I missed the really good shot of the eagle flying low over the lake in search of fish. I had put the camera away. I did get another chance to photograph the eagle, but this one circled much higher. Still what a thrill to see the bald eagle soar free on the 4th of July. 

This little guy took to his underground home just in time as the eagle appeared in the sky, cruising the lake and shore  looking for lunch. 

Every garden must have butterflies. This one looks a bit weather warn and tired.

Pretty little clumps of flowers in God's garden that would look really pretty in my little rock garden.

Here's an innovative way to grown raspberries as they forge their way through a stack of drift wood looking natural and healthy.

Some underwater gardening, too, at lake's edge.

Piles and piles of dead trees strewn about the lake's shore along with  what appears to be yellow scum which is actually pollen from the pine trees blown in the wind.

The only little plant that I can put a name too: woolly thyme with its delicate pink flowers.

The grand kids went treasure hunting finding pretty rocks, odd bits of drift wood, old glass bottles,  but the real find was Elinore's horse shoe.

The lake was built in the 1920s as water supply for Greeley back in the day when draft horses were used to build the dam. Anyone who knows horses would recognize that this shoe came off of the hoof a very big horse. Ellie said that because it was so big, it must have a lot of luck in it.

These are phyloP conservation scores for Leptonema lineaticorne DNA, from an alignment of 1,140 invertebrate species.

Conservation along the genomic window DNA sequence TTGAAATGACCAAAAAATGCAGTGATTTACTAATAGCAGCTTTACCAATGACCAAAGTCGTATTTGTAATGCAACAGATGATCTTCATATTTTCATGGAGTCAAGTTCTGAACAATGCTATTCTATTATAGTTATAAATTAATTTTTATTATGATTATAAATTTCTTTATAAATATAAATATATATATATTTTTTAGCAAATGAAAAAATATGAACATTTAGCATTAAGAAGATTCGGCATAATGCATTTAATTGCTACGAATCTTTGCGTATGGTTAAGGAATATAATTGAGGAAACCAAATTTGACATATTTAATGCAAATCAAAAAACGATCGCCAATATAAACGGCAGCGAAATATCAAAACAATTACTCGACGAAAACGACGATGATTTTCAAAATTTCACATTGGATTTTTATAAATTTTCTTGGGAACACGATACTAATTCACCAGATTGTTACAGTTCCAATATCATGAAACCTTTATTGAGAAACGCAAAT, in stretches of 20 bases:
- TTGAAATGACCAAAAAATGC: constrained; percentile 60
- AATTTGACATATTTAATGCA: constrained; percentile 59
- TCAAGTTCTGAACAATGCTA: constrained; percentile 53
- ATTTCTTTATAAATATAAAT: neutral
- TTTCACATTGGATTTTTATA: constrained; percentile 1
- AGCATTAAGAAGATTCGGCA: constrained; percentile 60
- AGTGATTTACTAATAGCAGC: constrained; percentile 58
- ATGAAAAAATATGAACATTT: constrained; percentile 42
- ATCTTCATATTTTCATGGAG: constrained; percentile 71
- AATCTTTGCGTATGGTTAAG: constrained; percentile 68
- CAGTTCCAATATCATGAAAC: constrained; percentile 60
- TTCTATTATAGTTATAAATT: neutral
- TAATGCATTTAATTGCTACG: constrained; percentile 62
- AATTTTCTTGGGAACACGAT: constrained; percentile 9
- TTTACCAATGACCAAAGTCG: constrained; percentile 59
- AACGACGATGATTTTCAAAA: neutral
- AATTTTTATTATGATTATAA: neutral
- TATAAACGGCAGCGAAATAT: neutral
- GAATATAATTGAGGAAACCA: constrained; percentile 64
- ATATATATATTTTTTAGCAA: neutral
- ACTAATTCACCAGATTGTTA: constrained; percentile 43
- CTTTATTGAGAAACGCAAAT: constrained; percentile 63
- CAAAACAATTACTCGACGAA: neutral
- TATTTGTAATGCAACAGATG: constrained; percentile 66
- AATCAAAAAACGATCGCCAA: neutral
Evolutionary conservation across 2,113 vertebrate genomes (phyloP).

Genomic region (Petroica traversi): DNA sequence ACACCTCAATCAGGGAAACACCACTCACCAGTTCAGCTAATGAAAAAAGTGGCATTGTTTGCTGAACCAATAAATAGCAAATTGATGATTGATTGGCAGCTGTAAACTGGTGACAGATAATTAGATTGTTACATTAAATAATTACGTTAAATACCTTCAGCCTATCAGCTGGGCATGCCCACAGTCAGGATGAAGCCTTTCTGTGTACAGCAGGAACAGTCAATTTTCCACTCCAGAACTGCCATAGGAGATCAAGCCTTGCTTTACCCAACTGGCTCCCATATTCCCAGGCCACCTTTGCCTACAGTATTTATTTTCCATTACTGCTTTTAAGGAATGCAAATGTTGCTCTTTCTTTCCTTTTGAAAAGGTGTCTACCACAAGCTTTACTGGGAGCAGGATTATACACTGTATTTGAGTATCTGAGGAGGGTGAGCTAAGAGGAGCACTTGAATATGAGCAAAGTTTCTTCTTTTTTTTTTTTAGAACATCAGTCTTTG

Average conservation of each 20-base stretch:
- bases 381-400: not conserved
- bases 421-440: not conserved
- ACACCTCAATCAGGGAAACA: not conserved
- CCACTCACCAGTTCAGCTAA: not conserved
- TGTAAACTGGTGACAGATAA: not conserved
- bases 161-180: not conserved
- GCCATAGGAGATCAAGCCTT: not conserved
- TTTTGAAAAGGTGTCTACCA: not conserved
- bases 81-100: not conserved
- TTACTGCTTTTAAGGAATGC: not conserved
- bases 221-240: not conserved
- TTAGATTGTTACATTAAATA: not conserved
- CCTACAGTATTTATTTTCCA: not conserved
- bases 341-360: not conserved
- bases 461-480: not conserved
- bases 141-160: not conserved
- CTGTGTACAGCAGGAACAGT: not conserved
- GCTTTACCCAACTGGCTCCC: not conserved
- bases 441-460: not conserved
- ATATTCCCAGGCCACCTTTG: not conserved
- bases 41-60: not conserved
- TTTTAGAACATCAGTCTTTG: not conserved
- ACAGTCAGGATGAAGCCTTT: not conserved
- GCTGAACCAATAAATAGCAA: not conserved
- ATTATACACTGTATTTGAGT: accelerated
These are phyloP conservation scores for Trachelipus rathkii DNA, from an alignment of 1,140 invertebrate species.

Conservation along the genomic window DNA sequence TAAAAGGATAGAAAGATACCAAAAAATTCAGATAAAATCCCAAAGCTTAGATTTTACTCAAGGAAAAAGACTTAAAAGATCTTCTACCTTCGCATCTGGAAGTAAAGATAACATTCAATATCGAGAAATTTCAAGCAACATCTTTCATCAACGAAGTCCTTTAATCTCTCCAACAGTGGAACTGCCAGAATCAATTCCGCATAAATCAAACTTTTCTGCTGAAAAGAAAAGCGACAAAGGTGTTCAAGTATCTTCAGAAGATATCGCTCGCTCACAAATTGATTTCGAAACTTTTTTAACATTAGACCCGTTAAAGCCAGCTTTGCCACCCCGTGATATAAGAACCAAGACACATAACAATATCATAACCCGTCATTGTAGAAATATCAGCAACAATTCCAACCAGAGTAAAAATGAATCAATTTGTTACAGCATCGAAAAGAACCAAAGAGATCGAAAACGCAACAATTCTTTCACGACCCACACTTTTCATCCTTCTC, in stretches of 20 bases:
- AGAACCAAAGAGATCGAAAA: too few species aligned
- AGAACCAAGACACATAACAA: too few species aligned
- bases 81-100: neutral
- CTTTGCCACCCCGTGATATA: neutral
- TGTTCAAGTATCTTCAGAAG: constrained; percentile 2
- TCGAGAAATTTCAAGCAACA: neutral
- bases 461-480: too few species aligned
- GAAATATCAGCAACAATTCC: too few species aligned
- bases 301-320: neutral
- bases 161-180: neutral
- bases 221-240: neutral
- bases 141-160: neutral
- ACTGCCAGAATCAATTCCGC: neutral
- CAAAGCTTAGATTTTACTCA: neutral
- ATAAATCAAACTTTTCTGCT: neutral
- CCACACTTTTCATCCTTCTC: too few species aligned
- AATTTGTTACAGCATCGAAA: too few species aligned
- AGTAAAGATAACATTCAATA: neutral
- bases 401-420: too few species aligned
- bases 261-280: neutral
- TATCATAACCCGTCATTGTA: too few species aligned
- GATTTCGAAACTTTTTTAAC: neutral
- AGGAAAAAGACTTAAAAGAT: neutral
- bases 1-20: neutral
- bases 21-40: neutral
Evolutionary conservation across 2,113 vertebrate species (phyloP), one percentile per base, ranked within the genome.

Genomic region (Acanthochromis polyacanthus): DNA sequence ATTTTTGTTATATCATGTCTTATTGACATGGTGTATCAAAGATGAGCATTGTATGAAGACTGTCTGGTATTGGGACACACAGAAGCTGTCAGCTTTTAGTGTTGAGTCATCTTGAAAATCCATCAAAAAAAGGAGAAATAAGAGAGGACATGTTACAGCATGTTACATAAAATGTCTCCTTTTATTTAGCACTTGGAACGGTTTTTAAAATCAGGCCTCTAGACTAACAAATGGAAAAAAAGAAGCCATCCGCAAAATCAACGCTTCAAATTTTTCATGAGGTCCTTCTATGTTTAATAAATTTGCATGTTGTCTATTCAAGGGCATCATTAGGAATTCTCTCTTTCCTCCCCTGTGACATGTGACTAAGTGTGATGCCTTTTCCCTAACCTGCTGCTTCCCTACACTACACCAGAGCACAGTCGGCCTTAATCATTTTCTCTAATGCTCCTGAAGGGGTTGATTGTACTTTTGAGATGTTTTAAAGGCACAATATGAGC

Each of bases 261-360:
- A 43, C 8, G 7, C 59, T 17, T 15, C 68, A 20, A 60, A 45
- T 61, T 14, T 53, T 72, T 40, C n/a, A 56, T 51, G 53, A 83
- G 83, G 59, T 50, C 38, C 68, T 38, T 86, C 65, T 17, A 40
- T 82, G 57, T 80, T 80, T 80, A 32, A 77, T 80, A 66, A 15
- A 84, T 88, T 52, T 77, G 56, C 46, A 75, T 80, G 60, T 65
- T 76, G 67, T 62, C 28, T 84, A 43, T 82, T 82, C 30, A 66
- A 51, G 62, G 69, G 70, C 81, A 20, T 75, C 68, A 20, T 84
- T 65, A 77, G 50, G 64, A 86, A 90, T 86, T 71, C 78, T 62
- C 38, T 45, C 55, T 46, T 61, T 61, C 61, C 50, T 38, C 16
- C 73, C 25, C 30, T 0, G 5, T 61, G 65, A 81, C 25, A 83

The Head Gardener relaxes in his belly boat casting his fly reel. 

No big fish tales to tell this time. Now back to the Garden Spot where the work never ends, where there is always something to do, where technology resumes, the pace quickens. There's work to be done.

Hope you had a wonderful holiday and that your week is busy and your garden flourishes.

Wednesday, July 3, 2013

The Heat is On

Happy Fourth of July America. We are headed to the mountains do some fishing and to escape the heat. It will be our first trip without Max Dog and Jacob who usually goes with us too. So no dog, no grandson, just the two of us, but we will meet up with Jen's family so we should have an exciting get away.

I will be back next week with two new posts that I have been working on. Here's a hint for one.

I hope that everyone has a safe and festive holiday.
 God bless our military men and women.
We send our prayers, too, to the  Arizona firefighters' families who lost the their brave young men.

God Bless America. 

A Rose by Any Other Name

Jackson and Perkins roses have been in the garden for at least 10-12 years. This year they have been spectacular. The bushes were taller and...